My Jewish Identity Isn’t Based on Victimhood

Orrin Konheim
Dialogue & Discourse

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Photo by Taylor Brandon on Unsplash

As a child in my religious school, I would be taught Jewish history with a certain bent. Our Hebrew school teacher would enthusiastically say, “Those guys (the Romans, the Syrians, the Babylonians, etc.) are gone but we’re still here!” Though likely not historically accurate (the people are still here, even if the political structures aren’t), it’s a fine way of instilling Jewish pride.

It reminds me of the old saying that history is written by the victors. Lately, however, I feel like in this latest era of identity politics, history can be used by the victims — often a racial or ethnic group — to write a narrative of what’s owed to them.

Last December (I am writing this in 2024) after the attacks that had just happened in Israel, I went to a Chanukah lighting ceremony on the National Mall and one of the key Rabbinical authorities in the U.S. kept mentioning in his speech how much we were hated and how real the threats to us are. These themes were echoed with the second gentleman of the United States, Doug Enhoff, and a certain Jewish Instagram influencer who was also on the speaking program.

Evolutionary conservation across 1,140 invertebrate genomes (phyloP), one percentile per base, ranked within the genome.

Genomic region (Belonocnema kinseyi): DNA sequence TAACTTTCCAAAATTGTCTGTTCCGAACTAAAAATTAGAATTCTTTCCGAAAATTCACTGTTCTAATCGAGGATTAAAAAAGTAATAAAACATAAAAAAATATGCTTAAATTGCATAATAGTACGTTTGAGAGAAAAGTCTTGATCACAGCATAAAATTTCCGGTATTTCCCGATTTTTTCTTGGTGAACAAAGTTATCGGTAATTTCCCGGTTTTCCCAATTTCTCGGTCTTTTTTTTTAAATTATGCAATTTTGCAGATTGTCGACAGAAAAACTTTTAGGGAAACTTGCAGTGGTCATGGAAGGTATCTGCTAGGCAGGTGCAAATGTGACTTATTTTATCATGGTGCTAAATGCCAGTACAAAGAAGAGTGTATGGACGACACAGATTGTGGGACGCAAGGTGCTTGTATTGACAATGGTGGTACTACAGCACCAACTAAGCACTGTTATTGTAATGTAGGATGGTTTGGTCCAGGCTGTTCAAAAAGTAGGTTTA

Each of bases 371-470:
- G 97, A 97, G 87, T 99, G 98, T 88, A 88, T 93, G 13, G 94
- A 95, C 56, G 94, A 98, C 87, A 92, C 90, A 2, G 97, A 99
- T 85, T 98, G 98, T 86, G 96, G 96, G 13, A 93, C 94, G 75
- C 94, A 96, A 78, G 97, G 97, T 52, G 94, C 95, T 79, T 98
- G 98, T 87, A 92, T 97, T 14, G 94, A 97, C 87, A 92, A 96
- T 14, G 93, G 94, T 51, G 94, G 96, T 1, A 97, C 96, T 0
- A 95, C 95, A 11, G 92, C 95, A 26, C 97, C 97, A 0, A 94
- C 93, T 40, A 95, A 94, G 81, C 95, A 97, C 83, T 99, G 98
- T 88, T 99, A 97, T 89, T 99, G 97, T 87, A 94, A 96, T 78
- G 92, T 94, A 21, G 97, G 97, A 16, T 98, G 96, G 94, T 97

This was not unexpected in the wake of such horrific after such a monumental event. However, the narrative was laced with the implication that we are a marginalized group of people. The fact that the annual Channukah lighting…

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Orrin Konheim
Dialogue & Discourse

Freelance journalist w/professional bylines in 3 dozen publications, writing coach, google me. Patreon: http://www.patreon/com/okjournalist Twitter: okonh0wp